For 104 years, the John C. Proctor Recreation Center, 209 S. Dusable St., has acted as a community centerpiece for Peoria’s Southside. Built in the Classical Revival style, the building is set off with twin limestone staircases that rise up to a center entrance. Bricks of two colors are laid in a Flemish bond. A common theme of archways in the brickwork and the windows is seen from this vantage point and this theme will be repeated in other parts of the building as well as the original loggia that helped enclose the pool. Each side of the entrance is flanked with identical wings. On the outside, a limestone foundation raises the building up, reflecting its importance to the community while providing light in the basement rooms.

The architectural firm of Hewitt & Emerson used heavy molding, staircases and floors of terrazzo to welcome visitors into the center. The architects laid out matching dressing rooms each with its own gym and a theater, bowling alley, pool and other recreational rooms that would give the community a place to gather. The outside grounds contained a playground and multiple sporting areas.

Born in 1822 and losing both parents at an early age, John C. Proctor eventually made Peoria home, living with his brother’s family. Having never married and having amassed a sizable estate in Peoria through banking and lumber, Mr. Proctor stated in a 1907 will that his money would be used for various designated public goods throughout the community. Earlier philanthropic interests such as the Proctor Home still exist, but it may well be that by his endowment to the Proctor Recreation Center he may have had the most effect on our community over the years. An article published soon after construction described the center as “an institution with every facility for furthering the physical, social and moral welfare for the community.” The center provided free bathing facilities to the general public, something that was still not accessible for many in Peoria.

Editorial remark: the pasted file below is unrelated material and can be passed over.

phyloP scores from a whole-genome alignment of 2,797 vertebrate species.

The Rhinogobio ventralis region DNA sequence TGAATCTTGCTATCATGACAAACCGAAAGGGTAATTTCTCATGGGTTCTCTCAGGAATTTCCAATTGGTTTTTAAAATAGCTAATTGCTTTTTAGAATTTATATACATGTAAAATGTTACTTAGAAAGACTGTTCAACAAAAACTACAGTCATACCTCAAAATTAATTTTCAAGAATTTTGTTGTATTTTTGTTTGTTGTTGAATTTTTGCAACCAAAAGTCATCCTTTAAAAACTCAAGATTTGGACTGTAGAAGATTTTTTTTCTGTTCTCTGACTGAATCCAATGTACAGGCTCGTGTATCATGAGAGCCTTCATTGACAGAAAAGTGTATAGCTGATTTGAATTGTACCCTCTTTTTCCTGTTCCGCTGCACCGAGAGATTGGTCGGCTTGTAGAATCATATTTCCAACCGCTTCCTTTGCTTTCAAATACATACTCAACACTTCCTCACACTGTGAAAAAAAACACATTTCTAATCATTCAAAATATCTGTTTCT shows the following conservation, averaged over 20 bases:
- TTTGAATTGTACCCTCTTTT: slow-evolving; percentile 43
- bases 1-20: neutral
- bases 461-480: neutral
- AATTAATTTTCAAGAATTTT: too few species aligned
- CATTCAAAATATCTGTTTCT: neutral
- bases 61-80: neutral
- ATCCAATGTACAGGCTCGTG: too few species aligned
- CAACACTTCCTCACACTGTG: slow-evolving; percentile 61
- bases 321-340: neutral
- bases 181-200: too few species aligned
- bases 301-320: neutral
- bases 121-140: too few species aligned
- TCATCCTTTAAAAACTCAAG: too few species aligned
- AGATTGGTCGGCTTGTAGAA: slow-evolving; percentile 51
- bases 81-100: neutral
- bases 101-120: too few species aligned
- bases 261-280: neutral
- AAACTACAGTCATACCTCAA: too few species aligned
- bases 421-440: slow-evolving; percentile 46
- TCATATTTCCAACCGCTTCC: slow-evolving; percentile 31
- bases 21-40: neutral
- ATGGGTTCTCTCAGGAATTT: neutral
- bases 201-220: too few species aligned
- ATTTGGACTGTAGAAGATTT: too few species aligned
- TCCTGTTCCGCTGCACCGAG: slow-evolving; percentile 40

In continuous operation since its 1913 opening, with the exception of a short time during the Great Depression, the Proctor Recreation Center has lived up to the vision of its benefactor. It is now under the direction of the Peoria Park District. The center still draws the community together, offering programs for all ages and is home to the African American Hall of Fame. What started as a bequest in the will of an earlier Peorian continues to touch our city today.

Sid Ruckriegel

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